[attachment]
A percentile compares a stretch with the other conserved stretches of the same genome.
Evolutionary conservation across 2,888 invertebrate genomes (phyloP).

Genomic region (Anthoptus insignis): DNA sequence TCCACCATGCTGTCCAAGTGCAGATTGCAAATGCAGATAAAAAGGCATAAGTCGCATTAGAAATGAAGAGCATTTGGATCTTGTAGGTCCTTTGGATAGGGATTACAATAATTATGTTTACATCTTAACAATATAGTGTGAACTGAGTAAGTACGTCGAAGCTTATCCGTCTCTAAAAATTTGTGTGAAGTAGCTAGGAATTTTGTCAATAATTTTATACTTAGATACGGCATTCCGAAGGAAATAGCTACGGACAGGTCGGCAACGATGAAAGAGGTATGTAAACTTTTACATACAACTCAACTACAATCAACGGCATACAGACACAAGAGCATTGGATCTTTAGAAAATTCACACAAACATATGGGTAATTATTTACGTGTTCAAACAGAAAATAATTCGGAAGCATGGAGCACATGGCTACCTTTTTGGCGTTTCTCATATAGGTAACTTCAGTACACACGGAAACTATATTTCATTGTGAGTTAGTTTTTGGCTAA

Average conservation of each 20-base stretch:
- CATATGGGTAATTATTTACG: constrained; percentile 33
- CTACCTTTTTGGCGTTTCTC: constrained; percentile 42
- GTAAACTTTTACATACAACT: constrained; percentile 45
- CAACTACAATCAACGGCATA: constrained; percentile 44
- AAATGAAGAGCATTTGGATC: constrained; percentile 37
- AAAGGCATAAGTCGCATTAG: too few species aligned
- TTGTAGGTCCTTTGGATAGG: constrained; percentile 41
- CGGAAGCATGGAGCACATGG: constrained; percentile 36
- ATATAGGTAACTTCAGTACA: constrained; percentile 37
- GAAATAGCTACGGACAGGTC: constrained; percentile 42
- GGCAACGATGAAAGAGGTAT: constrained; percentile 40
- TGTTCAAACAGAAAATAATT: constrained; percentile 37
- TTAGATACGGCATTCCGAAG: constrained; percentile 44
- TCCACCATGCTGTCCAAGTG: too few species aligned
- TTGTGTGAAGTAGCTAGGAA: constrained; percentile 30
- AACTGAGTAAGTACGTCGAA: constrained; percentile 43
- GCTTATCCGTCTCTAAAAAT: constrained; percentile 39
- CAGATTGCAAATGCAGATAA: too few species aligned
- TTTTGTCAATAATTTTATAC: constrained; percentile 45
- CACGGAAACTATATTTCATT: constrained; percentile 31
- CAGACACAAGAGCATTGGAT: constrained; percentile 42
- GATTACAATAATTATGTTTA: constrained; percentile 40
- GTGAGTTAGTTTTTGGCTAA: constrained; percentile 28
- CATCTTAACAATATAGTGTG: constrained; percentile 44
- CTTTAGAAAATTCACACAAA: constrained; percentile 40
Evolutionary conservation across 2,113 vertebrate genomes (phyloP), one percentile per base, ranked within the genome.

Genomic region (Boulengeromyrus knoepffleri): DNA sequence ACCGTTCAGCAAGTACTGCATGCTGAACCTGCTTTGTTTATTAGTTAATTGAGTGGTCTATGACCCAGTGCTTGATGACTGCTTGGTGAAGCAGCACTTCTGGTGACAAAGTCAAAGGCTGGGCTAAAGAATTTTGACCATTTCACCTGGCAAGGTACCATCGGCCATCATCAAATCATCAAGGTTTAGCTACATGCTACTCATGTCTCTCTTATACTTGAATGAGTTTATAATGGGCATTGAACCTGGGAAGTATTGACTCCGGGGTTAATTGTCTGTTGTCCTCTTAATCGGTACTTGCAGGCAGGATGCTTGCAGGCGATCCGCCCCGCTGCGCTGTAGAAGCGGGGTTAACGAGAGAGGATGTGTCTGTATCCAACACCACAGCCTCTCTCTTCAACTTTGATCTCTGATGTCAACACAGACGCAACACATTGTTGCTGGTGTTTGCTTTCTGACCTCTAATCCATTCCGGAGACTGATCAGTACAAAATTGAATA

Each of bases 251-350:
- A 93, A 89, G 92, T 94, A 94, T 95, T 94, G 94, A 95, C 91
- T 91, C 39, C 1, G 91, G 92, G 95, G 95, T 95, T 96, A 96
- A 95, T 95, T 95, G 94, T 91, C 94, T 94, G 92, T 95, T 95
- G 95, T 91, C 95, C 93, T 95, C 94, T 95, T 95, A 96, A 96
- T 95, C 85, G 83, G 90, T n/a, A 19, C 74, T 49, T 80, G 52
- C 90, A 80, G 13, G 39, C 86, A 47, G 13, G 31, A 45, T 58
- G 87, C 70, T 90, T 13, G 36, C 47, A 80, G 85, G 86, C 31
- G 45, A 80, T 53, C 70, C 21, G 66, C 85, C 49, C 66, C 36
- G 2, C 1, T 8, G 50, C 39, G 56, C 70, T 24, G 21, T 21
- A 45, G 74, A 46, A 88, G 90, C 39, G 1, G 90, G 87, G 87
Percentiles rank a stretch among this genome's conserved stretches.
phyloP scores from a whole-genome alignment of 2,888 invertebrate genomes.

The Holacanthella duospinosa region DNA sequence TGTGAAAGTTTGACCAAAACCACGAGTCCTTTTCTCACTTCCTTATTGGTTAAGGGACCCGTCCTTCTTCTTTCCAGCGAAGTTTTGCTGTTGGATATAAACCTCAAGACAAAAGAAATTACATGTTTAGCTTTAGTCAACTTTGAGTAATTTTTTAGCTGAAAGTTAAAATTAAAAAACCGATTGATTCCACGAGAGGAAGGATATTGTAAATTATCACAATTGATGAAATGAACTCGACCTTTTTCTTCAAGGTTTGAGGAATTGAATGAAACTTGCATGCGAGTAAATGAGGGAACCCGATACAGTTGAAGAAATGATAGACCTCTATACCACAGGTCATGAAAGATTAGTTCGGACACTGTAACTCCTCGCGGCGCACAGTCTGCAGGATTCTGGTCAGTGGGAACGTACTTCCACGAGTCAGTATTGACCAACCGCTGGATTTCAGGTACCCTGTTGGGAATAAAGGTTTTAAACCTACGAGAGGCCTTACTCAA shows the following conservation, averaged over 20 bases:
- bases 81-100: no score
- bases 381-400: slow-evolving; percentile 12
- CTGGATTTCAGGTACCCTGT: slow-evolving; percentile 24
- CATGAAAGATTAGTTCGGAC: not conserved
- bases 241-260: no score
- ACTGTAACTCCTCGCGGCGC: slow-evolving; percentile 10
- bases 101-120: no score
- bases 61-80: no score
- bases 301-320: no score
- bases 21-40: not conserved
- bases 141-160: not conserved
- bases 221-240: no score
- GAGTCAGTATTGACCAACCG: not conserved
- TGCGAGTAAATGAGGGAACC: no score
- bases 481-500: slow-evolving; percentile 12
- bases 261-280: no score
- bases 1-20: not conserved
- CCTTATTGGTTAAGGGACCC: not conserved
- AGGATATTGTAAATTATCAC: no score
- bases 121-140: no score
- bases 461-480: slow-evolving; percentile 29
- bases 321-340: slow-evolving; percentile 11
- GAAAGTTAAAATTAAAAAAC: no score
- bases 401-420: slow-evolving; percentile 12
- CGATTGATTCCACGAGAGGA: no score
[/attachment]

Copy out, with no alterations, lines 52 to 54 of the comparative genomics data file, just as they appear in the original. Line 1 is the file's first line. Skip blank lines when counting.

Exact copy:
- bases 101-120: no score
- bases 61-80: no score
- bases 301-320: no score